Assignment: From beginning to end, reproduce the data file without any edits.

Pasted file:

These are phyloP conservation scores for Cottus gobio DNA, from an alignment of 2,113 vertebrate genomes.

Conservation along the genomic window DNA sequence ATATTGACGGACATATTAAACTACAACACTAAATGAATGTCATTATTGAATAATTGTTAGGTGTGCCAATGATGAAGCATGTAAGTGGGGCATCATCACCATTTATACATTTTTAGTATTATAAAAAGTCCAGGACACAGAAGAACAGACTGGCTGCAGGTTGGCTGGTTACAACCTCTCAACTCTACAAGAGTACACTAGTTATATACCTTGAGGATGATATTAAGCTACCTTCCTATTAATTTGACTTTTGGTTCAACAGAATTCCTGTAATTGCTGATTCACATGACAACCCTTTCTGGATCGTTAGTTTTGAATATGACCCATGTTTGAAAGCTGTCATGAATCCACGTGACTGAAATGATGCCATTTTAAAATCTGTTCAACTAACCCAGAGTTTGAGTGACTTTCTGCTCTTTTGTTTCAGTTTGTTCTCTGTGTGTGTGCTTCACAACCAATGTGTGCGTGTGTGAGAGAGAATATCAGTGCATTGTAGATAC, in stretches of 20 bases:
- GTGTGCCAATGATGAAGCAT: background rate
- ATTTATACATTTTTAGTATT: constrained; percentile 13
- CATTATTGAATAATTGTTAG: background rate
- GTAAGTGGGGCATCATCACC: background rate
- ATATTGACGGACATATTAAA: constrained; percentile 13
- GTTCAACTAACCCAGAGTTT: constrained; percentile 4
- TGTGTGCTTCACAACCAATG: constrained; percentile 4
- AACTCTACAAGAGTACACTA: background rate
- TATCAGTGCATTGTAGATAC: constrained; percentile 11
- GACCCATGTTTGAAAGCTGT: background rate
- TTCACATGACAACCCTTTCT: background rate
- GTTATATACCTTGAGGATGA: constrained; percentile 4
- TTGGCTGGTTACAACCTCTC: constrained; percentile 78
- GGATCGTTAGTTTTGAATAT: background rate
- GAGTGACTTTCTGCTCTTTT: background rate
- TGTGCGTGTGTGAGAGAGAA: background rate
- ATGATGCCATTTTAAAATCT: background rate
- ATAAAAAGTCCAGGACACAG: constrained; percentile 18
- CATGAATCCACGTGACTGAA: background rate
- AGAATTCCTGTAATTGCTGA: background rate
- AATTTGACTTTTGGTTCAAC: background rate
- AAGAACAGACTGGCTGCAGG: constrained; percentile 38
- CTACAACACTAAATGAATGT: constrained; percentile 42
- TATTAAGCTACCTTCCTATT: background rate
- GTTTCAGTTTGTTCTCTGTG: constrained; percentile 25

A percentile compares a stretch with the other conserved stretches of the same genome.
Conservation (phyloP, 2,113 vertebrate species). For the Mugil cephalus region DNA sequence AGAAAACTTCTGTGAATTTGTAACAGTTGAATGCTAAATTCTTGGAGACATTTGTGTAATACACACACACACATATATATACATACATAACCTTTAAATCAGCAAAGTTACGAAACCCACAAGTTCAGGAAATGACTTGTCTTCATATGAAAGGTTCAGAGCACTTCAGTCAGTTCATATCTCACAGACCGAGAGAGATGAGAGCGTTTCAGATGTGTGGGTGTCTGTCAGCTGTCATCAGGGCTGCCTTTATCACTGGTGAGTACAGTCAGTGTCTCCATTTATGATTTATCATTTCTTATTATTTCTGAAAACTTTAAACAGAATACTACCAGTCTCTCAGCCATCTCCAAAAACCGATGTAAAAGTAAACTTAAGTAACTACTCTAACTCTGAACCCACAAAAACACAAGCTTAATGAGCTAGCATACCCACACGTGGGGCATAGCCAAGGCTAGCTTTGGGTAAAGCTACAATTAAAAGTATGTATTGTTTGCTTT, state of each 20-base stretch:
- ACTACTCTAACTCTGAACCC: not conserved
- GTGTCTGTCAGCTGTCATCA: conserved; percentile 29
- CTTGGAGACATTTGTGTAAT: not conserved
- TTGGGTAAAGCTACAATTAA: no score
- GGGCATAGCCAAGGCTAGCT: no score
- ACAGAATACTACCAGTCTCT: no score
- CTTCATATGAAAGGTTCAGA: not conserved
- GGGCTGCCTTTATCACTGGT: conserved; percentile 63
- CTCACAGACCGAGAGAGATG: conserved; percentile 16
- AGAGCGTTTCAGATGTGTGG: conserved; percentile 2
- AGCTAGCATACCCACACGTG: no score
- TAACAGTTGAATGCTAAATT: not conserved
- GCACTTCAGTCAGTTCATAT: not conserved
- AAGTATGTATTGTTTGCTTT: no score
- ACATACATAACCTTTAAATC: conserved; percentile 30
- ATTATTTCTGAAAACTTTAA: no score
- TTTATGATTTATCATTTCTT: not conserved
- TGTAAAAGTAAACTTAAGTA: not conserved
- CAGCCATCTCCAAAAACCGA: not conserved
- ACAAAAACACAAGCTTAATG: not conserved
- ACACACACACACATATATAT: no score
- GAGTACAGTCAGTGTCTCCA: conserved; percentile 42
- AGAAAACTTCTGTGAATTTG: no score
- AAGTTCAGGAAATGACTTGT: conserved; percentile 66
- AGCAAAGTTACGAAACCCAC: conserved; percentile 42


These are phyloP conservation scores for Cottus gobio DNA, from an alignment of 2,113 vertebrate genomes.

Conservation along the genomic window DNA sequence ATATTGACGGACATATTAAACTACAACACTAAATGAATGTCATTATTGAATAATTGTTAGGTGTGCCAATGATGAAGCATGTAAGTGGGGCATCATCACCATTTATACATTTTTAGTATTATAAAAAGTCCAGGACACAGAAGAACAGACTGGCTGCAGGTTGGCTGGTTACAACCTCTCAACTCTACAAGAGTACACTAGTTATATACCTTGAGGATGATATTAAGCTACCTTCCTATTAATTTGACTTTTGGTTCAACAGAATTCCTGTAATTGCTGATTCACATGACAACCCTTTCTGGATCGTTAGTTTTGAATATGACCCATGTTTGAAAGCTGTCATGAATCCACGTGACTGAAATGATGCCATTTTAAAATCTGTTCAACTAACCCAGAGTTTGAGTGACTTTCTGCTCTTTTGTTTCAGTTTGTTCTCTGTGTGTGTGCTTCACAACCAATGTGTGCGTGTGTGAGAGAGAATATCAGTGCATTGTAGATAC, in stretches of 20 bases:
- GTGTGCCAATGATGAAGCAT: background rate
- ATTTATACATTTTTAGTATT: constrained; percentile 13
- CATTATTGAATAATTGTTAG: background rate
- GTAAGTGGGGCATCATCACC: background rate
- ATATTGACGGACATATTAAA: constrained; percentile 13
- GTTCAACTAACCCAGAGTTT: constrained; percentile 4
- TGTGTGCTTCACAACCAATG: constrained; percentile 4
- AACTCTACAAGAGTACACTA: background rate
- TATCAGTGCATTGTAGATAC: constrained; percentile 11
- GACCCATGTTTGAAAGCTGT: background rate
- TTCACATGACAACCCTTTCT: background rate
- GTTATATACCTTGAGGATGA: constrained; percentile 4
- TTGGCTGGTTACAACCTCTC: constrained; percentile 78
- GGATCGTTAGTTTTGAATAT: background rate
- GAGTGACTTTCTGCTCTTTT: background rate
- TGTGCGTGTGTGAGAGAGAA: background rate
- ATGATGCCATTTTAAAATCT: background rate
- ATAAAAAGTCCAGGACACAG: constrained; percentile 18
- CATGAATCCACGTGACTGAA: background rate
- AGAATTCCTGTAATTGCTGA: background rate
- AATTTGACTTTTGGTTCAAC: background rate
- AAGAACAGACTGGCTGCAGG: constrained; percentile 38
- CTACAACACTAAATGAATGT: constrained; percentile 42
- TATTAAGCTACCTTCCTATT: background rate
- GTTTCAGTTTGTTCTCTGTG: constrained; percentile 25

A percentile compares a stretch with the other conserved stretches of the same genome.
Conservation (phyloP, 2,113 vertebrate species). For the Mugil cephalus region DNA sequence AGAAAACTTCTGTGAATTTGTAACAGTTGAATGCTAAATTCTTGGAGACATTTGTGTAATACACACACACACATATATATACATACATAACCTTTAAATCAGCAAAGTTACGAAACCCACAAGTTCAGGAAATGACTTGTCTTCATATGAAAGGTTCAGAGCACTTCAGTCAGTTCATATCTCACAGACCGAGAGAGATGAGAGCGTTTCAGATGTGTGGGTGTCTGTCAGCTGTCATCAGGGCTGCCTTTATCACTGGTGAGTACAGTCAGTGTCTCCATTTATGATTTATCATTTCTTATTATTTCTGAAAACTTTAAACAGAATACTACCAGTCTCTCAGCCATCTCCAAAAACCGATGTAAAAGTAAACTTAAGTAACTACTCTAACTCTGAACCCACAAAAACACAAGCTTAATGAGCTAGCATACCCACACGTGGGGCATAGCCAAGGCTAGCTTTGGGTAAAGCTACAATTAAAAGTATGTATTGTTTGCTTT, state of each 20-base stretch:
- ACTACTCTAACTCTGAACCC: not conserved
- GTGTCTGTCAGCTGTCATCA: conserved; percentile 29
- CTTGGAGACATTTGTGTAAT: not conserved
- TTGGGTAAAGCTACAATTAA: no score
- GGGCATAGCCAAGGCTAGCT: no score
- ACAGAATACTACCAGTCTCT: no score
- CTTCATATGAAAGGTTCAGA: not conserved
- GGGCTGCCTTTATCACTGGT: conserved; percentile 63
- CTCACAGACCGAGAGAGATG: conserved; percentile 16
- AGAGCGTTTCAGATGTGTGG: conserved; percentile 2
- AGCTAGCATACCCACACGTG: no score
- TAACAGTTGAATGCTAAATT: not conserved
- GCACTTCAGTCAGTTCATAT: not conserved
- AAGTATGTATTGTTTGCTTT: no score
- ACATACATAACCTTTAAATC: conserved; percentile 30
- ATTATTTCTGAAAACTTTAA: no score
- TTTATGATTTATCATTTCTT: not conserved
- TGTAAAAGTAAACTTAAGTA: not conserved
- CAGCCATCTCCAAAAACCGA: not conserved
- ACAAAAACACAAGCTTAATG: not conserved
- ACACACACACACATATATAT: no score
- GAGTACAGTCAGTGTCTCCA: conserved; percentile 42
- AGAAAACTTCTGTGAATTTG: no score
- AAGTTCAGGAAATGACTTGT: conserved; percentile 66
- AGCAAAGTTACGAAACCCAC: conserved; percentile 42